MILLICENT SIMMONDS TALKS 'A QUIET PLACE,' BEING A DEAF ACTRESS, MORE
Millicent Simmonds is proof you don’t need to say a word to get someone’s attention. The 15-year-old deaf actress has earned praise in recent months, thanks to her impressive work in last fall’s Todd Haynes film, “Wonderstruck,” based on the acclaimed novel by Brian Selznick, and now in “A Quiet Place,” an original, disturbing thriller hitting theaters Friday, April 6, starring Emily Blunt and John Krasinski (who also directed and co-wrote the screenplay). / Newsday
New York, NY
JOSHUA CASTILLE TO STAR IN 5TH AVENUE THEATRE'S 'THE HUNCHBACK OF NOTRE DAME'
Joshua Castille, seen on Broadway as Ernst in the Deaf West production of Spring Awakening, will play Quasimodo (who is Deaf in Victor Hugo’s literary masterpiece) this summer in the 5th Avenue Theatre staging of The Hunchback of Notre Dame. Castille, who is Deaf, will use ASL throughout his performance, while Justin Gregory Lopez will be featured as Quasimodo’s “voice,” as well as one of the cathedral’s gargoyles. / Playbill
New York, NY
DEAF, HEARING BROADWAY VETS TEAM FOR WORKSHOP OF NEW MUSICAL 'STEPCHILD'
Deaf West/Broadway Spring Awakening and Big River stars, Amelia Hensley, Alexandria Wailes & Melissa Van Der Schyff, reunite for this groundbreaking original musical centering on a Deaf heroine, to be directed by Drama Desk nominee Kim Weild (Fetes De La Nuit, Soot and Spit) with Artistic Sign Language by Alexandria Wailes (Children Of A Lesser God, currently on Broadway). / Broadway World
DRAG QUEENS CONNECT WITH UF COMMUNITY
Casavina, in a blue sequined dress, and Selena Minogue, in a flamingo skirt, joked about the terrible things their interpreters have done through ASL. Falling asleep, arguing and never showing any expressions were common problems. The two drag queens, who gathered internet fame through their YouTube channel called Deafies in Drag, performed Friday night at the Reitz Union Grand Ballroom. / The Independent Florida Alligator
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Instructional/Support Faculty - NTID Information and Computing Studies
National Technical Institute for the Deaf
NTID Information and Computing Studies
Faculty Type (Tenure Status): Non-Tenure-Track Lecturer
Faculty Discipline: Computer Science
Faculty Rank: Lecturer
Employment Category: Fulltime
Anticipated Start Date: 01-Aug-2018
THE UNIVERSITY AND ROCHESTER COMMUNITY:
RIT is a national leader in professional and career-oriented education. Talented, ambitious, and creative students of all cultures and backgrounds from all 50 states and more than 100 countries have chosen to attend RIT. Founded in 1829, Rochester Institute of Technology is a privately endowed, coeducational university with nine colleges emphasizing career education and experiential learning. With approximately 15,000 undergraduates and 2,900 graduate students, RIT is one of the largest private universities in the nation. RIT offers a rich array of degree programs in engineering, science, business, and the arts, and is home to the National Technical Institute for the Deaf. RIT has been honored by The Chronicle of Higher Education as one of the “Great Colleges to Work For” for four years. RIT is a National Science Foundation ADVANCE Institutional Transformation site. RIT is responsive to the needs of dual-career couples by our membership in the http://www.upstatenyherc.org/home/index.cfm?site_id=671.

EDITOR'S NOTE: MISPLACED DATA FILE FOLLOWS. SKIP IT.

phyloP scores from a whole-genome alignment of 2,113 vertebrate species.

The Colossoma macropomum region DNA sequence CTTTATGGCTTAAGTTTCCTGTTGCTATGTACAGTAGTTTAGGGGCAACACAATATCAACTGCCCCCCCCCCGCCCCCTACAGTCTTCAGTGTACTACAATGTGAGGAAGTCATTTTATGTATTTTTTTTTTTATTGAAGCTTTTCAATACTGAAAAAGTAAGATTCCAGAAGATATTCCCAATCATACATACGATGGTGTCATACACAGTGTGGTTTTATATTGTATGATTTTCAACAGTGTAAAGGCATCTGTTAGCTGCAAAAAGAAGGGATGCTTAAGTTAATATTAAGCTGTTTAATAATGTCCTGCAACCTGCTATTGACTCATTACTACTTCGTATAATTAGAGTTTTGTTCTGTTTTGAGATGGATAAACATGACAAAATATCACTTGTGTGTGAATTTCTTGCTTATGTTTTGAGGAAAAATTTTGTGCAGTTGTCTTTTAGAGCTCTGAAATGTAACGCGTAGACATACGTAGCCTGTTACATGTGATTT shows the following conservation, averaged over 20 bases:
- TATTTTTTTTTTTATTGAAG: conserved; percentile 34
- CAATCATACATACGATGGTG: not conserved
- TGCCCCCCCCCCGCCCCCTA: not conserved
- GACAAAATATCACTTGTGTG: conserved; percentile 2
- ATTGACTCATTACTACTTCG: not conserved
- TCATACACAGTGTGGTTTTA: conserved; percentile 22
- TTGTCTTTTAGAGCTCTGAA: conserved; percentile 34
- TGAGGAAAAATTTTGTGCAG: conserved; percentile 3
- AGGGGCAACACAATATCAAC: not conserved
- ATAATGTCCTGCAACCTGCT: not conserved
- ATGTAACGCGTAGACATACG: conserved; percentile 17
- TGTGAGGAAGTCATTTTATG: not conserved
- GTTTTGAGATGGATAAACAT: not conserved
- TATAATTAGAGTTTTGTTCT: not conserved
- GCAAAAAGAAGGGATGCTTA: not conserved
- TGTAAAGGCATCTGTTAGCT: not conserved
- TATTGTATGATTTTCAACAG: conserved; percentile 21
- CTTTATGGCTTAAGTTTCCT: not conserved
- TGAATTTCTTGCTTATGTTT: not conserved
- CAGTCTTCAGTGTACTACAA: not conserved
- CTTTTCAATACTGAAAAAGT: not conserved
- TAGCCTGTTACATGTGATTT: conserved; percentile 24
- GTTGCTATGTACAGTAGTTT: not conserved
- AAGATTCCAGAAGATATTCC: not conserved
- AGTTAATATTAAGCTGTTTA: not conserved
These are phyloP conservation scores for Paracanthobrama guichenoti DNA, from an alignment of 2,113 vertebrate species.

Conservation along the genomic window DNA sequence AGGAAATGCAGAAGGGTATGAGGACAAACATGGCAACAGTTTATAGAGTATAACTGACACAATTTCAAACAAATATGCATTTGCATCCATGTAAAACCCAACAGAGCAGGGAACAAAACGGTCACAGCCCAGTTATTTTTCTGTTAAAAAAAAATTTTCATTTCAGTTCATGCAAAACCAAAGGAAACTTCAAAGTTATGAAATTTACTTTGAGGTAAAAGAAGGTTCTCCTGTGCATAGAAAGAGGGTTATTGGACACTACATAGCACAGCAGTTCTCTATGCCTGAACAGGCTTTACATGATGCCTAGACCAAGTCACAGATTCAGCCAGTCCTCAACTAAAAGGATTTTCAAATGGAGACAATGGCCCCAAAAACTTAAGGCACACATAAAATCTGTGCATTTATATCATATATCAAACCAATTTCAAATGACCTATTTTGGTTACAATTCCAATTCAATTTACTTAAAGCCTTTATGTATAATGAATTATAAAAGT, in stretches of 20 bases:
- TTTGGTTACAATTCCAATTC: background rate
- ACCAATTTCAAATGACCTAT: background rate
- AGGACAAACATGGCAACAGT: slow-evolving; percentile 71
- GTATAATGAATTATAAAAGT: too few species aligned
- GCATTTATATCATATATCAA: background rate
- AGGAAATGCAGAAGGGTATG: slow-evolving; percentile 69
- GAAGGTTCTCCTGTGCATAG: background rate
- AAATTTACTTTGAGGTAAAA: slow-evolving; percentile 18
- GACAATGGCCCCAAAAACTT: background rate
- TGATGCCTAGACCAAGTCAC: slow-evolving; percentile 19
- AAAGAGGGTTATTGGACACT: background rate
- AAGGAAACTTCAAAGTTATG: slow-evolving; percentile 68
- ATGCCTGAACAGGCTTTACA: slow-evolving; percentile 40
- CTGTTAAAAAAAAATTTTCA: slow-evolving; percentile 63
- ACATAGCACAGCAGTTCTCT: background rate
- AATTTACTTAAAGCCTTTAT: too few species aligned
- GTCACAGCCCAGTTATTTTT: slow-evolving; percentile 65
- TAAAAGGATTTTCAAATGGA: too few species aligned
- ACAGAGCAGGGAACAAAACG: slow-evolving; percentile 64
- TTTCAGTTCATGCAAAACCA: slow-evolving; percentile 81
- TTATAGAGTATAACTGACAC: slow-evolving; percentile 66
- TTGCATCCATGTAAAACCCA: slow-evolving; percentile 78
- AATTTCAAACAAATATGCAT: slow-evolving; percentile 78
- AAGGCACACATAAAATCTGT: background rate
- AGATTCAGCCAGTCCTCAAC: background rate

Rochester, situated between Lake Ontario and the Finger Lakes region, is the 51st largest metro area in the United States and the third largest city New York State. The Greater Rochester region, which is home to nearly 1.1 million people, is rich in cultural and ethnic diversity, with a population comprised of approximately 18% African and Latin Americans and another 3% of international origin. It is also home to one of the largest deaf communities per capita in the U.S. Rochester ranks 4th for “Most Affordable City" by Forbes Magazine ,and MSN selected Rochester as the “#1 Most Livable Bargain Market” (for real-estate). Kiplinger named Rochester one of the top five “Best City for Families.”
Detailed Job Description
Provide direct instruction to deaf and hard-of hearing students in the Applied Computer Technology program under Information and Computing Studies department. Participate fully in the department's curricular initiatives and related faculty duties.
Required Minimum Qualifications
• Bachelor of Science degree in Information Technology, Computer Science, or related field and at least 5 years full-time work experience in related field, or Master of Science degree in Information Technology, Computer Science, or related field and 2-3 years full-time work experience in related field.
• Full-time work experience in network/security and/or tech support.
• Experience in introductory programming, database, or website development.
• Teaching/training experience.
• Organizational skills and the ability to work as part of a team.
• Fluency in American Sign Language (ASL) and familiarity with Deaf culture.
• Ability to contribute in meaningful ways to the college's continuing commitment to cultural diversity, pluralism, and individual differences.
Required Minimum Education Level
Required Application Documents
Cover Letter, Curriculum Vitae or Resume, List of References, Statement of Teaching Philosophy
How To Apply
Apply online at http://careers.rit.edu/faculty Keyword Search: 3698BR.
Please submit: your curriculum vitae, cover letter addressing the listed qualifications and the following attachments:
• A brief teaching philosophy
• The names, addresses and phone numbers for three references
Review of applications will begin immediately and continue until a suitable candidate is found.
The hiring process for this position may require a criminal background check and/or motor vehicle records check. Any verbal or written offer made is contingent on satisfactory results, as determined by Human Resources. RIT does not discriminate. RIT promotes and values diversity, pluralism and inclusion in the work place. RIT provides equal opportunity to all qualified individuals and does not discriminate on the basis of race, color, creed, age, marital status, sex, gender, religion, sexual orientation, gender identity, gender expression, national origin, veteran status or disability in its hiring, admissions, educational programs and activities. RIT provides reasonable accommodations to applicants with disabilities under the Rehabilitation Act, the Americans with Disabilities Act, the New York Human Rights Law, or similar applicable law. If you need reasonable accommodation for any part of the application and hiring process, and you wish to discuss potential accommodations related to your application for employment at RIT, please contact the Human Resources office at 585-475-2424 or email your request to Careers@rit.edu.